The road to animal protection is not littered with easy victories, but Devine believes that each milestone should be celebrated. “Anything that we do that reduces suffering in some way, shape, or form should be considered a victory, so whether it be one animal and focusing on that one animal, or one person who has decided that they are going to change their way of life because they actually understand that they don’t need to eat animals or wear animals, and that they can live a happy, healthy, joyful life without the causing suffering of others, is a victory.”

According to Devine, the most important thing that lawyers can do to change the status quo for animals is to normalize the conversations about animals in our society. “One of the really important things we should be doing, and I think we are doing, is encouraging the teaching of animal law in law schools, speaking with future lawyers and judges and politicians, and ensuring that their personal beliefs are aligned with an understanding of animal sentience and animal rights.”

This, she feels, will move concern for animals in legal realms from the margins to the mainstream. “If you are in front of a judge who is vegan, someone who understands that animals do not need to suffer for the various purposes we make them suffer for, I think that is fundamentally important.”

Sophie Gaillard

In July 2018, Sophie Gaillard took over the role of Director of Animal Advocacy at the Canadian SPCA from Devine.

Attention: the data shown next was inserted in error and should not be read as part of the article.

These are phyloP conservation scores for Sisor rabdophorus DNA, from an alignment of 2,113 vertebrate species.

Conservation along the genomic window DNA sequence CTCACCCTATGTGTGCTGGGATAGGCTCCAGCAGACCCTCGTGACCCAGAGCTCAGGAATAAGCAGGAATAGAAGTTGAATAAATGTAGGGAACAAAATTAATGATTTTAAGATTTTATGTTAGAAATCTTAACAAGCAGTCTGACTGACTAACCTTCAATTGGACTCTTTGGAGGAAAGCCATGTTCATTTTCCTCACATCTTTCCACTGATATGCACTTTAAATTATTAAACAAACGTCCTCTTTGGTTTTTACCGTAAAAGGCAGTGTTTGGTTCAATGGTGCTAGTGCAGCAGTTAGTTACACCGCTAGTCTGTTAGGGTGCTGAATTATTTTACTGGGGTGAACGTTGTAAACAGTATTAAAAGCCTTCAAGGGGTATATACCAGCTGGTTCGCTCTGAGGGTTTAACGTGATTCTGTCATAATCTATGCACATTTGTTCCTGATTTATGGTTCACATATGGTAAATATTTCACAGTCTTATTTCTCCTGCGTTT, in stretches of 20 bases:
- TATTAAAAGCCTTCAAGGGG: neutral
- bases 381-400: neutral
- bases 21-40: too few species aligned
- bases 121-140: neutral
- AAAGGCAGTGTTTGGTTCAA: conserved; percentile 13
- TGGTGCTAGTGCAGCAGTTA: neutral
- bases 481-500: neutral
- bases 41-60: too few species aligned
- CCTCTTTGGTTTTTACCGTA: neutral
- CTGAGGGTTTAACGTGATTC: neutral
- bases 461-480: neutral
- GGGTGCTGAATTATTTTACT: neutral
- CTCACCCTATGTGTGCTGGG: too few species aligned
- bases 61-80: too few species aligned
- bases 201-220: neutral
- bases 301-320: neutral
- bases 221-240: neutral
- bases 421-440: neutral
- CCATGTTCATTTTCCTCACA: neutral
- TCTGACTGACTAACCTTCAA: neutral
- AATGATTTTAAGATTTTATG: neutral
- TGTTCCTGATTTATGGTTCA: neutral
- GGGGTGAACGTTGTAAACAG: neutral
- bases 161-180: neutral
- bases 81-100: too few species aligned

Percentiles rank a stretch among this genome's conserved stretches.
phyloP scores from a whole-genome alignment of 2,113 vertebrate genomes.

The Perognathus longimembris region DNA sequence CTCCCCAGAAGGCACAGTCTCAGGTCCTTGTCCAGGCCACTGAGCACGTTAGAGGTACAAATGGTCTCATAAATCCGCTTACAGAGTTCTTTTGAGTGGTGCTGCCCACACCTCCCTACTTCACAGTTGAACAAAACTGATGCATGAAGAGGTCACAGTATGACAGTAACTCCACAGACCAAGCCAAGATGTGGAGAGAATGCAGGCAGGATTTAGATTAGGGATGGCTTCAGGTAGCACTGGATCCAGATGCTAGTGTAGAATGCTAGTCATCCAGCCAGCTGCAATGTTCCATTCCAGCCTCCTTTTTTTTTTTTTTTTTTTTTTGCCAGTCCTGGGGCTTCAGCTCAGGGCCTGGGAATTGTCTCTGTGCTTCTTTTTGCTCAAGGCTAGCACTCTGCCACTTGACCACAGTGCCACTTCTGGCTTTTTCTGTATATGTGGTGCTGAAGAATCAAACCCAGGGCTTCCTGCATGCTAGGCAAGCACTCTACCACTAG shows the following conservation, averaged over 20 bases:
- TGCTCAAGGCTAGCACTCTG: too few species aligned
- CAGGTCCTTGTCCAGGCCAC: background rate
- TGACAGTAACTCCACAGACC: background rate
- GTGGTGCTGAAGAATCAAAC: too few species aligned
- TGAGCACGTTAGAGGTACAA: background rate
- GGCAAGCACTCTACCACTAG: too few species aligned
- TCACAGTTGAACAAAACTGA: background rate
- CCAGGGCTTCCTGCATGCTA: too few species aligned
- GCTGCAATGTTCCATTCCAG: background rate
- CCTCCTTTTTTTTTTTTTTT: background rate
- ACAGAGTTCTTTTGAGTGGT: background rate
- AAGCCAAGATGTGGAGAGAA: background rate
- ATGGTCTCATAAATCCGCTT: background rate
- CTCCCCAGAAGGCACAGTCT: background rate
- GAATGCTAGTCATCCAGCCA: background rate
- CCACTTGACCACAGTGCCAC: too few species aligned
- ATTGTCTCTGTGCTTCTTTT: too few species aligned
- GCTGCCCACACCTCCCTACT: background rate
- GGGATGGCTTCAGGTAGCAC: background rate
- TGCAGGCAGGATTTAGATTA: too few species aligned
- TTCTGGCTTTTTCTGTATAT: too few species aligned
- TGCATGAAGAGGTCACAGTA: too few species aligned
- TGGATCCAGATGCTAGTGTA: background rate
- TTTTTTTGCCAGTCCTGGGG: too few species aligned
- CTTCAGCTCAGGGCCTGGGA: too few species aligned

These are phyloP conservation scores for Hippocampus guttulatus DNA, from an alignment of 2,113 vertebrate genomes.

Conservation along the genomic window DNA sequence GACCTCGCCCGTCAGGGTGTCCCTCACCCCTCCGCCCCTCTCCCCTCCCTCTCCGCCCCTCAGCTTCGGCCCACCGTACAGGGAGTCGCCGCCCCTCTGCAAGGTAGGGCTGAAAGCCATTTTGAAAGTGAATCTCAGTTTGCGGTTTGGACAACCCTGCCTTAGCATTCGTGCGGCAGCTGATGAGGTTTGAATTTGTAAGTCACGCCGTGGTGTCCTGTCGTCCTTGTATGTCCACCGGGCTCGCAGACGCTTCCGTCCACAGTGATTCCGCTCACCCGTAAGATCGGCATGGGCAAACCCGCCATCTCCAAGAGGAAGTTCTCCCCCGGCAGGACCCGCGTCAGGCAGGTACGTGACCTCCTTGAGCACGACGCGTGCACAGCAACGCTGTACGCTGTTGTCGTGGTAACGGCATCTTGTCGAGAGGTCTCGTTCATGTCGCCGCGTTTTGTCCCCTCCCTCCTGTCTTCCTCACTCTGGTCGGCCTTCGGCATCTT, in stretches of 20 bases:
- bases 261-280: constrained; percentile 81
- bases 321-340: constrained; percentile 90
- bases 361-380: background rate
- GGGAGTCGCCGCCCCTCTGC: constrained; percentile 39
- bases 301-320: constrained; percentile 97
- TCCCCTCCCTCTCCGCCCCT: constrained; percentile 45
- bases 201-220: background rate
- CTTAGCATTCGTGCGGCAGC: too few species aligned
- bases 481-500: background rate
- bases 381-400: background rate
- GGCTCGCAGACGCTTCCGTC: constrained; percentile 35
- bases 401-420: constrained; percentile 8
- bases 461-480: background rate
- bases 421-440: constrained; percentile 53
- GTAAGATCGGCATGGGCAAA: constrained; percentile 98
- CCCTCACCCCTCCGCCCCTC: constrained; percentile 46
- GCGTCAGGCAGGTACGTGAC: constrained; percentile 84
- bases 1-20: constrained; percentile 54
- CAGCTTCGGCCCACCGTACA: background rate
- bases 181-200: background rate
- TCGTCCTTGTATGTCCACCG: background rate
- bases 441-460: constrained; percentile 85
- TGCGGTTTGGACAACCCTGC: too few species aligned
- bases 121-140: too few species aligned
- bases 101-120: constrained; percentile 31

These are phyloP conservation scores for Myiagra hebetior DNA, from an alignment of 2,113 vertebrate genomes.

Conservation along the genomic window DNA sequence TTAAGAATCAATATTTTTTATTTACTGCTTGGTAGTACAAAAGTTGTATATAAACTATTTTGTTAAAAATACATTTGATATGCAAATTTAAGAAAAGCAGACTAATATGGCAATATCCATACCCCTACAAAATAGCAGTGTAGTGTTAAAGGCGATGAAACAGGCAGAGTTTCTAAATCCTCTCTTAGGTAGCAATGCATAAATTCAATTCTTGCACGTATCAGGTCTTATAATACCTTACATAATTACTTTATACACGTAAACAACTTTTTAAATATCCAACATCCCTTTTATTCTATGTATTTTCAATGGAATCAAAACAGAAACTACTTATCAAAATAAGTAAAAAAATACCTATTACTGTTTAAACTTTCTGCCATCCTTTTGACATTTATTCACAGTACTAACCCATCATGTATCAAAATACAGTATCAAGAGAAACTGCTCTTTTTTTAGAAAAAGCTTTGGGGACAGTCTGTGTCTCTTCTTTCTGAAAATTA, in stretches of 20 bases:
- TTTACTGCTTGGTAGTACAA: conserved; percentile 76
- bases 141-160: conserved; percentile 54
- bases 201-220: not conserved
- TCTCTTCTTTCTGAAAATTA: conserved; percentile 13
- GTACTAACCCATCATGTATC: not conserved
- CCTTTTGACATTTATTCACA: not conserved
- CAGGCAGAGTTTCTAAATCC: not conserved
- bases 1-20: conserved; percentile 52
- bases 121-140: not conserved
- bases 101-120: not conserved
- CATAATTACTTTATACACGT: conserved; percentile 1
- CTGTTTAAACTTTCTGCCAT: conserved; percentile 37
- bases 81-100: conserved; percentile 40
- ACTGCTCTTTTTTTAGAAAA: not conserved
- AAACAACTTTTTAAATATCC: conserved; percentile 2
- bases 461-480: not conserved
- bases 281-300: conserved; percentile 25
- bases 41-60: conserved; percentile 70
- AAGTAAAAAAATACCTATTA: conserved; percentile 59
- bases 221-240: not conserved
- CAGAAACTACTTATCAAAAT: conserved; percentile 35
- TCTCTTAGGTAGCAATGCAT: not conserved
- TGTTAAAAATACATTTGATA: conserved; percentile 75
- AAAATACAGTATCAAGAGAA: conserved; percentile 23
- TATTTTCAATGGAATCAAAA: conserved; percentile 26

She is passionate, with an innate sense of justice. “I became vegetarian when I was four years old and my parents first explained to me what meat was and where it came from very honestly. I was so shocked and revolted that I said I’m not eating any more of it.”

From there, her activism grew, though she could not initially see a career in animal protection, instead training as a speech-language pathologist. But when she came across the Animal Legal Defense Fund and saw lawyers working on behalf of animals, she knew what she wanted to do. She went back to school, got her law degree, finished her bar, and joined the SPCA.

Does this fulfil her? Certainly. Is it easy? Of course not. “When we choose law as our tool we are forced sometimes to bend to what we can use,” she says, remembering a mentor cautioning her against going to law school if she really cared about making a difference for animals. You can’t be an animal lawyer and be true to your philosophical beliefs in your practice, she was told. Gaillard disagreed then and still disagrees now, but she acknowledges that sometimes legal strategies take a long time to unfold, that it is necessary to move incrementally, which might involve some compromise.

“I think a lot of our work requires a little bit of sidestepping and tackling what may seem like minor issues in the grand scheme of things, but these ultimately help develop case law in a way that advances the interests of animals,” she explains.

“Things have moved a lot for the animal protection movement in the past ten years. This is a cause that wasn’t taken seriously, that was described as being sentimental – and as a woman, that is something that is particularly annoying.”

But now animal protection is emerging as an area of serious concern, she says, both ethically and legally. “It is an uphill battle all the way, but it makes us resilient.”

Visit www.UnboundProject.org to read more stories of women on the frontline of animal advocacy.